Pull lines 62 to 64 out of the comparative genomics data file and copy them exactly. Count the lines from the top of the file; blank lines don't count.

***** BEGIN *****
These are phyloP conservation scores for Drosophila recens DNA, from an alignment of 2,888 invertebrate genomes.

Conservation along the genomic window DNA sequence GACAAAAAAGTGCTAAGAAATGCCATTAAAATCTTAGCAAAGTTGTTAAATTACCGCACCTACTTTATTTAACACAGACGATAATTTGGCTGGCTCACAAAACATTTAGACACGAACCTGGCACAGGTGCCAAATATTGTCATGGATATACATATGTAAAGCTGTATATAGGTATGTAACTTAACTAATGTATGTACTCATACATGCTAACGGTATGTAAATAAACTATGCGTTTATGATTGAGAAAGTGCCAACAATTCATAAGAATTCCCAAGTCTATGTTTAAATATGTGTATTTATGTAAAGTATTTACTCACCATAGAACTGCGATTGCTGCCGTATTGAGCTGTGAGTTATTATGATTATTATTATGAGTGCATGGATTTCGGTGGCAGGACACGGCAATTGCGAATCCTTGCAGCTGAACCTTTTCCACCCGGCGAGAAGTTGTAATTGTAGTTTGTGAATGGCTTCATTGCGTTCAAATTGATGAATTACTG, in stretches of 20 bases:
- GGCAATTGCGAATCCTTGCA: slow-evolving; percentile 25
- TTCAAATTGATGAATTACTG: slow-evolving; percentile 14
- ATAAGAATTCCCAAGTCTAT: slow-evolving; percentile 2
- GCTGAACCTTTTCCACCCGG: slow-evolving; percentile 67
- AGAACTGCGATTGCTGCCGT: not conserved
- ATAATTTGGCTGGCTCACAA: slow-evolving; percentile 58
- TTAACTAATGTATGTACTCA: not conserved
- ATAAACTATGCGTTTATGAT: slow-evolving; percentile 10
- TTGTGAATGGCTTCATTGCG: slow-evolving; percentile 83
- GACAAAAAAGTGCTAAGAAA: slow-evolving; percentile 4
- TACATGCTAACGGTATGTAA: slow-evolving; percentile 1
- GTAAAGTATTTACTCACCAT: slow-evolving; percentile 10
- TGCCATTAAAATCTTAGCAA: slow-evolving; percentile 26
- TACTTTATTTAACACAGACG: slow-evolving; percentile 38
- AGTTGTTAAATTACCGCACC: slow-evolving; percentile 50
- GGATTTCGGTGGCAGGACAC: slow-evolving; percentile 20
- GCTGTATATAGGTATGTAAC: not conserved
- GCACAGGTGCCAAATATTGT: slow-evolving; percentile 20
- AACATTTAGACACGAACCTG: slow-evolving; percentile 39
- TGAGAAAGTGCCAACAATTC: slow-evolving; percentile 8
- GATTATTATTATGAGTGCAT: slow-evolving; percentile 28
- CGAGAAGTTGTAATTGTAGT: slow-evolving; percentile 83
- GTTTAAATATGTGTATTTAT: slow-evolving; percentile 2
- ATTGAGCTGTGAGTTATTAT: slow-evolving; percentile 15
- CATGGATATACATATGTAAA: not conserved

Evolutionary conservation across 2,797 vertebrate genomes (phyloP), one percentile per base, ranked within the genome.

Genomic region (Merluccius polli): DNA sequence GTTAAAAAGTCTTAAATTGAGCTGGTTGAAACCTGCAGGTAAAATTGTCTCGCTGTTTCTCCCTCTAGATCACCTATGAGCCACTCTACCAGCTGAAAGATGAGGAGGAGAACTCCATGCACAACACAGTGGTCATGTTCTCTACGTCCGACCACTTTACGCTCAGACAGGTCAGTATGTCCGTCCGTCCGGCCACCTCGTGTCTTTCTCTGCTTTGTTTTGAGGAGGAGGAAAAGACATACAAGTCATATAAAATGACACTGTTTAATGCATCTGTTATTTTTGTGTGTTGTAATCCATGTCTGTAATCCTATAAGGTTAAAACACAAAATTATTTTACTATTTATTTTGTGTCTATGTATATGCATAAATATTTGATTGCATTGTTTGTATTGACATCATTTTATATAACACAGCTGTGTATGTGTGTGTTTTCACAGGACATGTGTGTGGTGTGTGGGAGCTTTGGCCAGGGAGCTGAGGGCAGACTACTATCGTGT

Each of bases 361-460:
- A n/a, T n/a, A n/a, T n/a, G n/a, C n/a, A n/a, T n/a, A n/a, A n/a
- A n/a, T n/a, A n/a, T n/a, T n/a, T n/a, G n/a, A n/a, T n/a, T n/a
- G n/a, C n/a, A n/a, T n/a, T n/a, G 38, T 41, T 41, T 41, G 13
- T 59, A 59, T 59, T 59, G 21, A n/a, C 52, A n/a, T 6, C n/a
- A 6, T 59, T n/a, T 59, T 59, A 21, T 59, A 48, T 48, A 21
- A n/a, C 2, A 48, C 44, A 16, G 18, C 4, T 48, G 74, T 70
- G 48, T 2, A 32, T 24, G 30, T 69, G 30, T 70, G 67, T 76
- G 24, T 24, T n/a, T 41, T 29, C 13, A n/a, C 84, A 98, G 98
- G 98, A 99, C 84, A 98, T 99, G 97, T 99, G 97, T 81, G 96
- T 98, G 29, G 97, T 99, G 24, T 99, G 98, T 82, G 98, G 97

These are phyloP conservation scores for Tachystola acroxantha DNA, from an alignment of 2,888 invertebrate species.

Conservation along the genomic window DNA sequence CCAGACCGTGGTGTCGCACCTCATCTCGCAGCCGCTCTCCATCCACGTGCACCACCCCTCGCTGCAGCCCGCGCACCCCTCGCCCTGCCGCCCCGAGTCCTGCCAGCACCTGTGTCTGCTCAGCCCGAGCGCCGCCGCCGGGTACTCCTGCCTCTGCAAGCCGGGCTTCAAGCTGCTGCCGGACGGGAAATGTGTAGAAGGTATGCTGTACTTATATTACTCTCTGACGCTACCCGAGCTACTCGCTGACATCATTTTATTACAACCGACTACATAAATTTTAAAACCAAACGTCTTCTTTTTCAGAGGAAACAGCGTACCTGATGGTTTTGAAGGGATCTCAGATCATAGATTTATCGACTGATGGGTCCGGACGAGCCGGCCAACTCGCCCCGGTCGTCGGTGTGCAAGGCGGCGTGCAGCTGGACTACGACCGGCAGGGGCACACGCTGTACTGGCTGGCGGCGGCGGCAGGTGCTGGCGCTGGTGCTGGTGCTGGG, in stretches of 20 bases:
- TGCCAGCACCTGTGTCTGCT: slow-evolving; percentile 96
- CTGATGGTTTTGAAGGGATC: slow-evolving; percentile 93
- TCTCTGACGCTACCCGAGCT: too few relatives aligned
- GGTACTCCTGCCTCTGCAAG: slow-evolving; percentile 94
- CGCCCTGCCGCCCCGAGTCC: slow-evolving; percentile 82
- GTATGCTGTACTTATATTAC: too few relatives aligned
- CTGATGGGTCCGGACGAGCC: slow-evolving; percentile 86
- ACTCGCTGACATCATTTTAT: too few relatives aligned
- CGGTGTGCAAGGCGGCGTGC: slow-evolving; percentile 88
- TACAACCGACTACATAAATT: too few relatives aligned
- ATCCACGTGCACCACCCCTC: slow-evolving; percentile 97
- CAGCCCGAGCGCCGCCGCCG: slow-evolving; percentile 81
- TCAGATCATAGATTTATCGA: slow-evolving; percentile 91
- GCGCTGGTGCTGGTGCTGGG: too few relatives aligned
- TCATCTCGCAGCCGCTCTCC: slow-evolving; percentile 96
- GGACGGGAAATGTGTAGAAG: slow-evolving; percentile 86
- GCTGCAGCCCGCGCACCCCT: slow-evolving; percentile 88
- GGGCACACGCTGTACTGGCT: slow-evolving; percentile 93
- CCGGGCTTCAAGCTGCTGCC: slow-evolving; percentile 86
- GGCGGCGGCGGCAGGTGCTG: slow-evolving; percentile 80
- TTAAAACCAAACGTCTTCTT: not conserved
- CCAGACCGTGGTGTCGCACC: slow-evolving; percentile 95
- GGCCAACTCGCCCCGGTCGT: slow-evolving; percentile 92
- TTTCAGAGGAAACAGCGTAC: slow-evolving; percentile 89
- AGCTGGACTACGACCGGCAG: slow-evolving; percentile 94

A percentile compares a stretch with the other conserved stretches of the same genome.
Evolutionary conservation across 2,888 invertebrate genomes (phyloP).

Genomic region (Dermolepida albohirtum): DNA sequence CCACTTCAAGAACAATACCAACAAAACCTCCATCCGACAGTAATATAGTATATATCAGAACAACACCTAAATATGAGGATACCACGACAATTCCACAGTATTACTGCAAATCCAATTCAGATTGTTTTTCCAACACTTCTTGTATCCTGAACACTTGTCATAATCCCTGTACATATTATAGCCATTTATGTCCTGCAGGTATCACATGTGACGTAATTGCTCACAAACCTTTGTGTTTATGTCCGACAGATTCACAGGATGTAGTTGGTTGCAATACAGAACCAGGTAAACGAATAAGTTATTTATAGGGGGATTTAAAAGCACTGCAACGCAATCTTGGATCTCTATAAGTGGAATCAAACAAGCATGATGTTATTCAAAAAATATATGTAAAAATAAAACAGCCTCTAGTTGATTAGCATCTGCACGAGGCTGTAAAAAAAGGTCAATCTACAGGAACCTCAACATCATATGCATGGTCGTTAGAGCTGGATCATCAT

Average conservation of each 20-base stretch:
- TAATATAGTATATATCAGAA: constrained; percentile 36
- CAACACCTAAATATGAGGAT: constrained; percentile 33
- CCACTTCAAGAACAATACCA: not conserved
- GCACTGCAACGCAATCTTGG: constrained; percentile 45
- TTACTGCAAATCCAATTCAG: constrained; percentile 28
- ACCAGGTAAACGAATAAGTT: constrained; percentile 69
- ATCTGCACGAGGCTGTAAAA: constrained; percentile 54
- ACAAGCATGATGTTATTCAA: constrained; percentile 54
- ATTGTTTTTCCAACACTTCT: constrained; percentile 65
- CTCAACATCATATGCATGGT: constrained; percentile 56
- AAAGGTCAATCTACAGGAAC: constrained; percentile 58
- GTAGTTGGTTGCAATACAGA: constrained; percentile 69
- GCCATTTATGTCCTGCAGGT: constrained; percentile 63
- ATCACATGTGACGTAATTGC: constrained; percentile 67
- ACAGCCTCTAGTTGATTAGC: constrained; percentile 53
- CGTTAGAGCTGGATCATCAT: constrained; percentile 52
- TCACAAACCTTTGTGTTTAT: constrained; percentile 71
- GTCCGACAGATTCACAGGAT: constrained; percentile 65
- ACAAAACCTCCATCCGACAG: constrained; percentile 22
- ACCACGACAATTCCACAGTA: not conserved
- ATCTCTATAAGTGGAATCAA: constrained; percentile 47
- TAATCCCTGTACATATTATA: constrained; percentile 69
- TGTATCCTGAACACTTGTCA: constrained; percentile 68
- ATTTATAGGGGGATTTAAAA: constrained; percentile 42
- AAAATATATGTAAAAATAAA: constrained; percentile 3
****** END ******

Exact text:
- GGCGGCGGCGGCAGGTGCTG: slow-evolving; percentile 80
- TTAAAACCAAACGTCTTCTT: not conserved
- CCAGACCGTGGTGTCGCACC: slow-evolving; percentile 95